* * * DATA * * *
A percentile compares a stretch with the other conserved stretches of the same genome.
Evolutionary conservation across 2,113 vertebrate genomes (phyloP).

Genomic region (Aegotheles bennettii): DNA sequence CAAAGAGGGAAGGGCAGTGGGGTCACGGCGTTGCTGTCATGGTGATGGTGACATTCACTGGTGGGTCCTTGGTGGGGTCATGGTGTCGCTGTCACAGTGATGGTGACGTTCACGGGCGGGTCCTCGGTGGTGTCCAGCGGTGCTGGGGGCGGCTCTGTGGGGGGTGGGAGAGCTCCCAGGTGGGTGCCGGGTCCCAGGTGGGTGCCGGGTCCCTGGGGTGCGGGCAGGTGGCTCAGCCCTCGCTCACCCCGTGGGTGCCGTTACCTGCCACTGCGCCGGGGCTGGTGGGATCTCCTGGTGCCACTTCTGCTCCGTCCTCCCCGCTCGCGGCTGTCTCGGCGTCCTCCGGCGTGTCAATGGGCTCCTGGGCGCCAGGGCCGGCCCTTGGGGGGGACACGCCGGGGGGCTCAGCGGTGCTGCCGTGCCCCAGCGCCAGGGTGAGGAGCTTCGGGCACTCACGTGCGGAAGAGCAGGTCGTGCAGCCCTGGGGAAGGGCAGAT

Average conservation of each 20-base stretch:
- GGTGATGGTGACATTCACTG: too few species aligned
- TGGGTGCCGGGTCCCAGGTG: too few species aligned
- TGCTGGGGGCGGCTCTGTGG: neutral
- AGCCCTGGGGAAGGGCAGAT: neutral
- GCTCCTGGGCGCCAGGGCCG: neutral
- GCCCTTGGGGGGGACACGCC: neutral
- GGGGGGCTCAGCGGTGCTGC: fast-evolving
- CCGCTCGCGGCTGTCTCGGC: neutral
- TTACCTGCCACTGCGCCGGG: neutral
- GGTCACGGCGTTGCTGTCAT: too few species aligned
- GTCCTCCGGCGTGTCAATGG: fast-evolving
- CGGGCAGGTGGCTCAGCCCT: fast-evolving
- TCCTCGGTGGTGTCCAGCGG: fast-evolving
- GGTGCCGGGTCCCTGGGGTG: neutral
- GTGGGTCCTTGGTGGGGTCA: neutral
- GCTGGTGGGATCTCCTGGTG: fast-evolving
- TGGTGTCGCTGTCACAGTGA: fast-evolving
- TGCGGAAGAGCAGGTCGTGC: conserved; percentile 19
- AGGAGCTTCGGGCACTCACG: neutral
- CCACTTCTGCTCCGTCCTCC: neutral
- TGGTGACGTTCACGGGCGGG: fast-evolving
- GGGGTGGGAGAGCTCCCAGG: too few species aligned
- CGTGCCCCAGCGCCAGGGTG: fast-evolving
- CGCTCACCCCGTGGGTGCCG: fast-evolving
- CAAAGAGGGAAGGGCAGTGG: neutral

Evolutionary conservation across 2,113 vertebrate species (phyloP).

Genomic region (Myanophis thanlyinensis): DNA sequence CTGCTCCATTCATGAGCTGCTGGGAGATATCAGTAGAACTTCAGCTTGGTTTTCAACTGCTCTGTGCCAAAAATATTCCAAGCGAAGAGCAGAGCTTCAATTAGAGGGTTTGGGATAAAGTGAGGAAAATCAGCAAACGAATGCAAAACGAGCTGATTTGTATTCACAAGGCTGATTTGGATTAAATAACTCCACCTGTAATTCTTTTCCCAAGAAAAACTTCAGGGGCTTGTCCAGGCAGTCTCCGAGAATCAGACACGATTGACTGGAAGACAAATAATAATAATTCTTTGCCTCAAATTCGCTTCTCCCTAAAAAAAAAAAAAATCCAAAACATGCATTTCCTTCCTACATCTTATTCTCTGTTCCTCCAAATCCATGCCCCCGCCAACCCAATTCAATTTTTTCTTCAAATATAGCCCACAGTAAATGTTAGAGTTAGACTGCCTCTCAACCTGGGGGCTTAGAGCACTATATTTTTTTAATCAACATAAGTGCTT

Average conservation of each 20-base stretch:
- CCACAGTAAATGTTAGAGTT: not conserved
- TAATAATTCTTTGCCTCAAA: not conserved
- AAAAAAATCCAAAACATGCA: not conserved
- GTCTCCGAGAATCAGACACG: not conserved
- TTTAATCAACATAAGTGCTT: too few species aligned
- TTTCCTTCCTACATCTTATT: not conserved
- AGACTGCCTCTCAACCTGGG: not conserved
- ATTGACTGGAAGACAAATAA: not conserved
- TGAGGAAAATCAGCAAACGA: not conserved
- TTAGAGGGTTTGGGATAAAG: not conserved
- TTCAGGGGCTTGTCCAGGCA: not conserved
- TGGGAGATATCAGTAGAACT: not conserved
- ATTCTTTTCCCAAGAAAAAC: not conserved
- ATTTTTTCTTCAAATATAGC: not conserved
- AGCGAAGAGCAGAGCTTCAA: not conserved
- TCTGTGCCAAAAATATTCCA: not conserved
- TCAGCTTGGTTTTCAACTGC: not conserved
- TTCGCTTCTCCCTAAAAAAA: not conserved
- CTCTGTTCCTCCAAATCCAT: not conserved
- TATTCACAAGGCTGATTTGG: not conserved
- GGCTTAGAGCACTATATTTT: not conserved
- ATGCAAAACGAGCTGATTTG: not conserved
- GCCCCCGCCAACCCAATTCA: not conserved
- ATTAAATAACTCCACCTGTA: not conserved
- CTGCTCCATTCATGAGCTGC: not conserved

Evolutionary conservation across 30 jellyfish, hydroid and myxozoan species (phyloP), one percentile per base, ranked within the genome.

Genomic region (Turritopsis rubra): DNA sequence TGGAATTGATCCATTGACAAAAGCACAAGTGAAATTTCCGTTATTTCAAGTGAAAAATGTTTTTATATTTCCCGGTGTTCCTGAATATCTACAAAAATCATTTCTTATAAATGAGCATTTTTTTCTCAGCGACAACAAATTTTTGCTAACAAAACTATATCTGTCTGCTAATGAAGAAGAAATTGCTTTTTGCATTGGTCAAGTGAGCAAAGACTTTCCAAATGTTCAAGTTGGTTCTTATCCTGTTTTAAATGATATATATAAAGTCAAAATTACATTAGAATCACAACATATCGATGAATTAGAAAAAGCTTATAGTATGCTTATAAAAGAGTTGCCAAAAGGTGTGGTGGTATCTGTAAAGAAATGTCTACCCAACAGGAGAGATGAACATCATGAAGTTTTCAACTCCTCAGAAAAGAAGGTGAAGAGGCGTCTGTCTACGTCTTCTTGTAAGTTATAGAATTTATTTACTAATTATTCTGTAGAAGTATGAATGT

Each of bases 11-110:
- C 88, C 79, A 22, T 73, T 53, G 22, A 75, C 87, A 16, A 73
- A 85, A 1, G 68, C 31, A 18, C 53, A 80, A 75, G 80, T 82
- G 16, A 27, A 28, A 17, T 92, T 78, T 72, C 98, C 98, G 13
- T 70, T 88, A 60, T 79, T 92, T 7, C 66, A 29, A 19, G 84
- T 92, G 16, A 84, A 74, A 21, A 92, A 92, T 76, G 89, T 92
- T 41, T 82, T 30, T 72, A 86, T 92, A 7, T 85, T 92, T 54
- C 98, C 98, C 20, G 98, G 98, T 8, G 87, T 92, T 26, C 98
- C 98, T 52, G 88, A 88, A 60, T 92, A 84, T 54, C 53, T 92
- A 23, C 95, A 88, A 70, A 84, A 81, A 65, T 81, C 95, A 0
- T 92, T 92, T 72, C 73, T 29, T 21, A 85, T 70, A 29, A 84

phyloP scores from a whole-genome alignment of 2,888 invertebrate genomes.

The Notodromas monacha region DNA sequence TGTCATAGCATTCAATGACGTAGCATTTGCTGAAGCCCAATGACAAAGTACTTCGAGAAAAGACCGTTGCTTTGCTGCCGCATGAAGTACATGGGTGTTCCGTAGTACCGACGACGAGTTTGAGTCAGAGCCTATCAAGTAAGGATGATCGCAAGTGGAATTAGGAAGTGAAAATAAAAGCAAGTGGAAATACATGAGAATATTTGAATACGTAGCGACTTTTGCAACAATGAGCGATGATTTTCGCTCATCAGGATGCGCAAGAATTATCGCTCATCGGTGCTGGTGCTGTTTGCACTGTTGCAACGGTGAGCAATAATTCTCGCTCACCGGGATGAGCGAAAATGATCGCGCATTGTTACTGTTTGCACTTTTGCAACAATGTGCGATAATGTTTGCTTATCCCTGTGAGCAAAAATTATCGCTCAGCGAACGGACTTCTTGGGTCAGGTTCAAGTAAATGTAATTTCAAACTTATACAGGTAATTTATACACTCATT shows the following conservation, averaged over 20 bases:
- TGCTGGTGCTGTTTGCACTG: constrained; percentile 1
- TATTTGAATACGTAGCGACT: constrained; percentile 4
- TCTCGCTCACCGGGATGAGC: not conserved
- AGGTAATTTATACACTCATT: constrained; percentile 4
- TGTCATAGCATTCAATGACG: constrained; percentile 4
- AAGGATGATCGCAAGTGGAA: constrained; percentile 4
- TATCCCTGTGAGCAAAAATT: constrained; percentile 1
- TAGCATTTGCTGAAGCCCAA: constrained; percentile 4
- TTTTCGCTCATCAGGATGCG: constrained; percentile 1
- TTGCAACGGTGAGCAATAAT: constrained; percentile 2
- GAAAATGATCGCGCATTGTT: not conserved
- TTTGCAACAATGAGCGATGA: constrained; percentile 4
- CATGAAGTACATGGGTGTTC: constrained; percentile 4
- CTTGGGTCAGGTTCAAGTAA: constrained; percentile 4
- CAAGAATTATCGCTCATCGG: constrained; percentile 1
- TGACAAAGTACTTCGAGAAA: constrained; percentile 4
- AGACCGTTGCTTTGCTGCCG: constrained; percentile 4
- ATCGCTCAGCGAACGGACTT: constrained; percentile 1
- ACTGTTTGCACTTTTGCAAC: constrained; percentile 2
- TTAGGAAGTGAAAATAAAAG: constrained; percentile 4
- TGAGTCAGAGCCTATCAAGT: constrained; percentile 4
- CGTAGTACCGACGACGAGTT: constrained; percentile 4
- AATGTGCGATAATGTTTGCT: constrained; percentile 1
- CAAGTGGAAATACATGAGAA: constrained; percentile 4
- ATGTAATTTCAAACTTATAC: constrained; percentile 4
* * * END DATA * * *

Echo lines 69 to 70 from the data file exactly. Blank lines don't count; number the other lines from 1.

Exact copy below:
- A 23, C 95, A 88, A 70, A 84, A 81, A 65, T 81, C 95, A 0
- T 92, T 92, T 72, C 73, T 29, T 21, A 85, T 70, A 29, A 84